Our last change addressed the workload issue mentioned in Section 2. Worrell modeled the file lifetime distribution as a flat distribution between the minimum and maximum observed lifetimes. This means that files were modified with no attention to their type or past modification history. The results of trace analysis from a modified campus Web server show that this is an inappropriate model. Files tend to exhibit bimodal lifetimes. Either a file will remain unmodified for a long period of time or it will be modified frequently within a short time period [10]. (It was this observation that led us to believe that the Alex protocol would be well suited to Web cache consistency.) Additionally, Worrell used a uniform distribution to generate file requests, but Bestavros has shown that the more popular a file is, the less frequently the file changes [4]. We modified the simulator to use a trace-driven workload. This simulator is referred to as the modified workload simulator.

4.0 Simulation Results

Figures 2 and 3 show the trade-offs inherent in the parameterization of the Alex and TTL protocols. With Alex, as the update threshold increases, the bandwidth savings also increase (i.e. total bandwidth decreases). However, with this increase in bandwidth savings comes an increase in the number of times stale data is returned to the user (the "stale hits" line in Figure 3). Similarly, with TTL fields, the increase in TTL that induces more bandwidth savings also induces more stale hits. The invalidation protocol is unaffected by parameterization, yielding the constant bandwidth shown in Figure 3.

Although we expected Alex to outperform TTL, the two figures show that for a specified acceptable stale hit rate, TTL provides greater bandwidth savings. For example, if the acceptable stale hit rate is 25%, then Alex must select an update threshold of approximately 40% (from Figure 3a), inducing a total bandwidth of 400 MB (from Figure 2a). In contrast, to achieve a 25% stale hit rate, the TTL must be set to approximately 125 hours, resulting in a total bandwidth of approximately 130 MB. In both cases, the bandwidth required is greater than that required for the invalidation protocol, and the stale cache rate of 25% is unacceptably high. The difference in bandwidth consumption between Alex and TTL is discussed in more detail in Section 4.2.

Figure 2. Comparison of bandwidth usage in the base simulator. The cache is pre-loaded with valid copies of all the files held in the primary server. Note the use of a log-scale to display the bandwidth with higher accuracy. The invalidation protocol is superior to both TTL and Alex until the update threshold or TTL is quite large. This result is similar to Worrell's result for TTL protocols and indicates that Alex behaves comparably.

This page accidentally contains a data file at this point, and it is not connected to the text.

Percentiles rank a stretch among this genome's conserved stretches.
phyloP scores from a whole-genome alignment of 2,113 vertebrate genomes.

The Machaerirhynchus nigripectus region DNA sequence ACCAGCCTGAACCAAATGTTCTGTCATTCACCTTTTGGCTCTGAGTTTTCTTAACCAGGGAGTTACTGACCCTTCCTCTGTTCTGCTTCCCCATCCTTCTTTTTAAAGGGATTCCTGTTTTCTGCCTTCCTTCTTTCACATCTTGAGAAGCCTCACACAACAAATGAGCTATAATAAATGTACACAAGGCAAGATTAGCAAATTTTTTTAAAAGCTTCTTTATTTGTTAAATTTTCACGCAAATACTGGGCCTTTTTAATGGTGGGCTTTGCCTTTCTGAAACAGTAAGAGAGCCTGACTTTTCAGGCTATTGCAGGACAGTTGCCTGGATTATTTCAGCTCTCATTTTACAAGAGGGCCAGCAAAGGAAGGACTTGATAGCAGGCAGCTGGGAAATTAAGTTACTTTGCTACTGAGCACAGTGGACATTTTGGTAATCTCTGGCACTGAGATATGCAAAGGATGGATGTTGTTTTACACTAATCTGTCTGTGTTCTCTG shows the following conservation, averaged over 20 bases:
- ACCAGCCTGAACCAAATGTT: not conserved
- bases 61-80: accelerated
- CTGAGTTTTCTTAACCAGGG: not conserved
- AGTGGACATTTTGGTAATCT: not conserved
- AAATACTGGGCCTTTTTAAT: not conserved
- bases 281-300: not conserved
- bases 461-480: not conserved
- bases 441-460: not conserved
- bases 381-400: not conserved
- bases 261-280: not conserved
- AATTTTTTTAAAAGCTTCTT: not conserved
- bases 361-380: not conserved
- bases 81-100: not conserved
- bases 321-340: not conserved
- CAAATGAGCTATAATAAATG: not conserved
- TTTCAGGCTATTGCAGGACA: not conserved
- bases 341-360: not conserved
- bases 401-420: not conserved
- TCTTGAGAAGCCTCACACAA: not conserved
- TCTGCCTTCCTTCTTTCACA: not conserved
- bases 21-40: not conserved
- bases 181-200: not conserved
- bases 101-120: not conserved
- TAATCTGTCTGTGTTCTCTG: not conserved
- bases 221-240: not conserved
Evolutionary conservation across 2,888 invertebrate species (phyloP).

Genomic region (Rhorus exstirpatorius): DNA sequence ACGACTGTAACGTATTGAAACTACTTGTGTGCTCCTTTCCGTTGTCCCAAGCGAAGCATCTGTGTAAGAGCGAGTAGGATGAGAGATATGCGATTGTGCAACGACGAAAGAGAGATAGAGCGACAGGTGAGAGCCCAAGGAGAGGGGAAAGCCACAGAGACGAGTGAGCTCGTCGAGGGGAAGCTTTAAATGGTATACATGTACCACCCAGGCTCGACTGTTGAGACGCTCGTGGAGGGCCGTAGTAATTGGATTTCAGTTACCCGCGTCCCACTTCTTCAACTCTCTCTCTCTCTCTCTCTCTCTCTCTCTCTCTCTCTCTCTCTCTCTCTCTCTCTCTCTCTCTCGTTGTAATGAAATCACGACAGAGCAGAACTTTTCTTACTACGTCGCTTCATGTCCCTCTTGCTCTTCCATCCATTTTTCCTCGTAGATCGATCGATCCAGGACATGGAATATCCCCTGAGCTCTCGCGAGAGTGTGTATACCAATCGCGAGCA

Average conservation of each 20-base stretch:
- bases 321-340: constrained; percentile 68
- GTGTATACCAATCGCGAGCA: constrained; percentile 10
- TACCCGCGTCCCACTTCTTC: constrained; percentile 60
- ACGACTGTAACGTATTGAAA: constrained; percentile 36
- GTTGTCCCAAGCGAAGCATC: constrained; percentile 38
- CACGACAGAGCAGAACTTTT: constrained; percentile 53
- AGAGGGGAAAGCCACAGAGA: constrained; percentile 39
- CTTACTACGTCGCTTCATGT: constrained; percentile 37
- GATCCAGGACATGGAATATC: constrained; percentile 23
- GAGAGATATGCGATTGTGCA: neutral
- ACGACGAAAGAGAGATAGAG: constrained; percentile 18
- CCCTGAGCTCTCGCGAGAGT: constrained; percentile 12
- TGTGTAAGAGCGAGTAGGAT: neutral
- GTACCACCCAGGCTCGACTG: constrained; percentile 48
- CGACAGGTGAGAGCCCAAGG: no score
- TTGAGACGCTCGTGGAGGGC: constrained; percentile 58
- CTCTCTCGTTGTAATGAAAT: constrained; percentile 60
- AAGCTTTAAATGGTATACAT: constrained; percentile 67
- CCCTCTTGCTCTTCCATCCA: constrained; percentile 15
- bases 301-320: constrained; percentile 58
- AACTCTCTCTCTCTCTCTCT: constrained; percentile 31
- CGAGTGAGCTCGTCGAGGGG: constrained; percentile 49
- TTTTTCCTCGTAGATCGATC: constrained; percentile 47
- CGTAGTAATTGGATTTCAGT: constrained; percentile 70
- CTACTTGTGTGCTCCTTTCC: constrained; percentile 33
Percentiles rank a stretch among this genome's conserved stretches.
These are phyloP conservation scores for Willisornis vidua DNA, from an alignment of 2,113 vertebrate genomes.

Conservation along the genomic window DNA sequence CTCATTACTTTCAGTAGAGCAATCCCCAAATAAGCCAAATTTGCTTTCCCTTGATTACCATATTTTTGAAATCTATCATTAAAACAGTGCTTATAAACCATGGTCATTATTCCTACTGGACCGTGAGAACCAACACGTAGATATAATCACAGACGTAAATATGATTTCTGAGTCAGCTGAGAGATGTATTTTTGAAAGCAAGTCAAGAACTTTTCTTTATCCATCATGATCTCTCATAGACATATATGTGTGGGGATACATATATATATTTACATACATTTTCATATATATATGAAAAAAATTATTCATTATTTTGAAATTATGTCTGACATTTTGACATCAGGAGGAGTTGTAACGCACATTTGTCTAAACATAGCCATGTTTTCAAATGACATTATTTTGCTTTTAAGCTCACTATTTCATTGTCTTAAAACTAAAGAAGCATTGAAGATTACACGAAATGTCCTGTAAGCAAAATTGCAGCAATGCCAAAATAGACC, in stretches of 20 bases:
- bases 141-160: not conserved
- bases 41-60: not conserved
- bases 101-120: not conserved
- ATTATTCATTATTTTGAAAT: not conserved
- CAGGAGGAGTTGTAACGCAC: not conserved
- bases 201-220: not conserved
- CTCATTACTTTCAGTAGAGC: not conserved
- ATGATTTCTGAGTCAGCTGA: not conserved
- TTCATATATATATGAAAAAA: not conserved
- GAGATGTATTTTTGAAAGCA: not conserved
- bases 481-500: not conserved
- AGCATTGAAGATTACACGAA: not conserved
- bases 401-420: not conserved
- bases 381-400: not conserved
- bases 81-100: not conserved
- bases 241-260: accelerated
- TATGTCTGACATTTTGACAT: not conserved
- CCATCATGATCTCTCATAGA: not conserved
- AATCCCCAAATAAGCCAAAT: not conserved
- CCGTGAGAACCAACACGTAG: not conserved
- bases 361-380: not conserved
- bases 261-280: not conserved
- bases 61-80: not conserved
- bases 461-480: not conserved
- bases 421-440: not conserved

Figure 3. Comparison of cache miss rates in the base simulator. The increases in update threshold and TTL that induced bandwidth savings in
Figure 4 shows the effect of this change on the total network bandwidth. With this optimization, both protocols outperform the Invalidation Protocol for most parameter settings.

Figure 4. Comparison of bandwidth usage in the optimized simulator. Files are transmitted only when they are truly stale. With this optimization, both TTL and Alex use less bandwidth than the Invalidation Protocol in nearly all cases.
To understand why the protocols save bandwidth, consider the amount of information that must be exchanged in each case. The information can be categorized into messages and file transfers. The invalidation protocol sends an invalidation message every time that a file changes, but sends files only when an invalid file is requested. Both Alex and TTL send messages only after a file has timed out and has been requested again, and send files only when a file that is truly out of date is requested. All three protocols transfer files that are truly invalid. Therefore, neither Alex nor TTL will ever transmit more file information than the invalidation protocol, but could transmit less if stale files are ever returned. On the other hand, the amount of bandwidth consumed by Alex and TTL for messages (queries to the server to check for stale data) could be more or less than that for the invalidation protocol depending on the cache settings. Since each message averages 43 bytes and each file averages several thousand bytes, the effect of saving file transfers is much more pronounced than the effect of sending more server queries. As the number of stale hits increases, the bandwidth consumption decreases.

The more dramatic improvement occurs in the miss rates shown in Figure 5. Both Alex and TTL now achieve near perfect miss rates because the invalidated data are left in the cache, avoiding future retrievals. Cache misses are recorded only when a file actually needs to be transferred to the cache. Unfortunately, the stale cache hit rate is unchanged. For example, selecting a TTL of 100 hours saves only 32% of the invalidation protocol's bandwidth but results in a 20% stale cache hit rate. This number of stale hits is probably unacceptable for the moderate bandwidth savings.